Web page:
‘I’m not leaving’: Sri Lanka’s ousted prime minister Ranil Wickremesinghe digs in at Temple Trees as political crisis deepens
- Ranil Wickremesinghe is using his once-official residence as a bastion of resistance after his shock dismissal last Friday by President Maithripala Sirisena
With its graceful lawns, whitewashed colonnades and babbling fish pond, the colonial-era mansion known as Temple Trees doesn’t seem like a bastion of political resistance.
But as the official residence of the Sri Lankan prime minister, the compound has become a focal point in a messy, week-old crisis that has two men claiming the title and an uneasy island nation fearing a breakdown of democratic rule.
Ranil Wickremesinghe, who was abruptly fired as prime minister Friday, refuses to vacate the compound. He argues that Sri Lanka’s president violated the constitution by replacing him with the country’s polarising former strongman, Mahinda Rajapaksa – and then suspended Parliament to block a vote that could have overturned the decision.
Facing protests and international pressure, the country’s president, Maithripala Sirisena, was reportedly considering reconvening Parliament before November 16, when lawmakers were to resume their duties. Wickremesinghe – who survived a no-confidence vote in April – says he still has the support of a majority of the assembly, which would allow him to retain his post.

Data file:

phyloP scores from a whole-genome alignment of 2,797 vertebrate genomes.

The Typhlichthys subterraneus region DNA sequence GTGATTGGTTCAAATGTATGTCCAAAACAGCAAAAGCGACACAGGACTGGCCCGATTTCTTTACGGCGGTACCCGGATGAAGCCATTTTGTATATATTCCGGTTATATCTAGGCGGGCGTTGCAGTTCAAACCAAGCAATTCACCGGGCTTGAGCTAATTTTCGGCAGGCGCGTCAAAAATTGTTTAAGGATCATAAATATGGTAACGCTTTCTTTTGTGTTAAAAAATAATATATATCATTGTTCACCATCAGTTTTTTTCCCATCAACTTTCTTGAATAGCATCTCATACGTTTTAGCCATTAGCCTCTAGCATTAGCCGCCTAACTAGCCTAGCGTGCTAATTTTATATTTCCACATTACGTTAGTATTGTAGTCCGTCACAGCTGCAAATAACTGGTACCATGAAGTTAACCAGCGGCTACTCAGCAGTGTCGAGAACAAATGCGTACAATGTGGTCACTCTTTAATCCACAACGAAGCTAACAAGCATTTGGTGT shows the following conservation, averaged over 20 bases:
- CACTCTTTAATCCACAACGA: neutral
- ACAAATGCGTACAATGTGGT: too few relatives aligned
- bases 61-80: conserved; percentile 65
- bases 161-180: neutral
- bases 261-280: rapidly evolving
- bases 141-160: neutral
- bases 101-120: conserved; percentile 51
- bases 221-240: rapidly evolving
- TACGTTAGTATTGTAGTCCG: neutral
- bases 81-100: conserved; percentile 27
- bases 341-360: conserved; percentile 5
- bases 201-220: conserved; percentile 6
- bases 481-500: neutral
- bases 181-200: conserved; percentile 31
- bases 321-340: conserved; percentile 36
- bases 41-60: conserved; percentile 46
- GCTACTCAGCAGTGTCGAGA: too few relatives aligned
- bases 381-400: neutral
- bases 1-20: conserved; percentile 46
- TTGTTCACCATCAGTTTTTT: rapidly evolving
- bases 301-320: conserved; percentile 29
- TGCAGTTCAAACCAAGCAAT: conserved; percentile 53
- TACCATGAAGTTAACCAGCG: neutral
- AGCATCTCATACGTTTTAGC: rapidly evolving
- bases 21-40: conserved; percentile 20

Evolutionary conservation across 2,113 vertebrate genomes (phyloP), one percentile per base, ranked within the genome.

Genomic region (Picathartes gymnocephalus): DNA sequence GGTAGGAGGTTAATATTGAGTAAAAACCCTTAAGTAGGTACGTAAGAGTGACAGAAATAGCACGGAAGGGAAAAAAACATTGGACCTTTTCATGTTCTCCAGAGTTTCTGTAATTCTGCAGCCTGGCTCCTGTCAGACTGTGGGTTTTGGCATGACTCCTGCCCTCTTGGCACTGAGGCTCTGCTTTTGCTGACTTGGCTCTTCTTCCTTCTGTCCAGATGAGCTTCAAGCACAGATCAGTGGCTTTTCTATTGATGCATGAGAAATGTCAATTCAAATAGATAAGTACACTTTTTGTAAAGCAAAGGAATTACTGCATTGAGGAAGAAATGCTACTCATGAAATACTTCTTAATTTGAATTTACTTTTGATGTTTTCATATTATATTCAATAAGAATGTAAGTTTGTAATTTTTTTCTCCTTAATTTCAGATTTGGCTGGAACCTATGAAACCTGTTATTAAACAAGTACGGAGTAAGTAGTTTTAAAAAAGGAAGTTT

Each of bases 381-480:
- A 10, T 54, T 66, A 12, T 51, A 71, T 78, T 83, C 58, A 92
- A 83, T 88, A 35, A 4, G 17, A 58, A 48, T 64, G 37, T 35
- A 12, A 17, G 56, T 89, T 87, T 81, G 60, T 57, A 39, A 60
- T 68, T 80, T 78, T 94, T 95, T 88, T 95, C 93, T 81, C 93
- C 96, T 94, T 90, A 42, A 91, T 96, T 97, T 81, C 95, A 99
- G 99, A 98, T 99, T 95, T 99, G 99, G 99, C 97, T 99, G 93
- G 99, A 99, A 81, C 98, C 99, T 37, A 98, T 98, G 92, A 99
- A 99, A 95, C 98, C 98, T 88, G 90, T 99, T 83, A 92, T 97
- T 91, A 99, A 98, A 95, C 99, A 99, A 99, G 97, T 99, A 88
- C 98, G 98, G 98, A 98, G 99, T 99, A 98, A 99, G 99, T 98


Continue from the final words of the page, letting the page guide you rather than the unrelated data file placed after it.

But Rajapaksa, working out of a separate mansion housing the prime ministerial offices, has begun appointing Cabinet ministers and working feverishly to bring lawmakers to his side.
About 1.5km away at Temple Trees, Wickremesinghe has dug in, huddling with supporters during the day and spending nights at a compound he previously used only for meetings.
“I wanted this to be the symbol of resistance, and we’ve achieved that,” Wickremesinghe said Wednesday, appearing relaxed on a white sofa in his office.
The patrician 69-year-old is not known as a brawler, and he acknowledged that his opponents assumed he would be gone by now.
He has been stripped of most of his security detail, but several dozen loyalists remain at the compound, checking visitors. Some Rajapaksa staff members arrived Wednesday to take an inventory of the offices, prompting a shouting match before the men were sent away.
“On Friday night, they were hoping that by Monday everything would fall into place,” Wickremesinghe said. “We’ve given time for people to mobilise. Now we have to create a much broader platform.”
A day earlier, he emerged briefly to address thousands who rallied peacefully outside Temple Trees, calling Sirisena’s actions undemocratic and demanding that Parliament reconvene. Many demonstrators said they turned out less to support Wickremesinghe – whose government had grown increasingly unpopular – than to object to Rajapaksa’s return to power.
The political standoff threatens to destabilise this country of 20 million, which in the last decade has struggled to emerge from a long sectarian war followed by Rajapaksa’s authoritarian presidency. One person died and two were wounded over the weekend when a pro-Rajapaksa crowd tried to block a minister from the dismissed government from entering his office, and the minister’s bodyguard opened fire.
Less than four years ago, Sri Lanka was a bright spot among Asian democracies.
In January 2015 – after stifling the media, abolishing presidential term limits and allowing security forces to run roughshod over ethnic minorities and opponents – Rajapaksa suffered a surprise defeat at the polls to Sirisena, a member of his party and a former Cabinet minister.